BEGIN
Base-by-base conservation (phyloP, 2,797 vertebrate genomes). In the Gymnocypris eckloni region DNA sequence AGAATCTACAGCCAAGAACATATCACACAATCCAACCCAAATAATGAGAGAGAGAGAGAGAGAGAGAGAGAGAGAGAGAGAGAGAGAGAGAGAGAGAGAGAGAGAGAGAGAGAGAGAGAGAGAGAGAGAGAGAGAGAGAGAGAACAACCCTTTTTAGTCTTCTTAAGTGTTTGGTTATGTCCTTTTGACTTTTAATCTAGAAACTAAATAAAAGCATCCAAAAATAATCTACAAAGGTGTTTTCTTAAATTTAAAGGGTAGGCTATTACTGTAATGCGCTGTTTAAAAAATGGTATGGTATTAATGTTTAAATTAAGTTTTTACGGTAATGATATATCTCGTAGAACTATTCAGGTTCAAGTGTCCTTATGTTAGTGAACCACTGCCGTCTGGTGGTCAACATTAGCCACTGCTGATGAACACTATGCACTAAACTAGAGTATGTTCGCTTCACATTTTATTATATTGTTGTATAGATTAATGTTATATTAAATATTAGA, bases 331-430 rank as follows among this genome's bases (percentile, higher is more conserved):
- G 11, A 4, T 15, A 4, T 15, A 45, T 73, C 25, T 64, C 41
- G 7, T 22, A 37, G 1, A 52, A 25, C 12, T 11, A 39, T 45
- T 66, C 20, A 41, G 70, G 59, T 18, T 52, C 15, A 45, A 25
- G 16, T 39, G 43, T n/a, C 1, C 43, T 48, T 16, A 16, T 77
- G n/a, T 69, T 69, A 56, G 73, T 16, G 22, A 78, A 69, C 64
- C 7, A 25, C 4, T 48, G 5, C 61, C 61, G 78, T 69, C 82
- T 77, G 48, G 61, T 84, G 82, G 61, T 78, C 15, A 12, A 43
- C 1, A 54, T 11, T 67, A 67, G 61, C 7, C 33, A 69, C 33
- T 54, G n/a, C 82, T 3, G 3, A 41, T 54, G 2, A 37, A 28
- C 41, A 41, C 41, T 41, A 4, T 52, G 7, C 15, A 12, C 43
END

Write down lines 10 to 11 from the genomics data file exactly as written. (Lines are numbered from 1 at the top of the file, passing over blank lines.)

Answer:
- T 54, G n/a, C 82, T 3, G 3, A 41, T 54, G 2, A 37, A 28
- C 41, A 41, C 41, T 41, A 4, T 52, G 7, C 15, A 12, C 43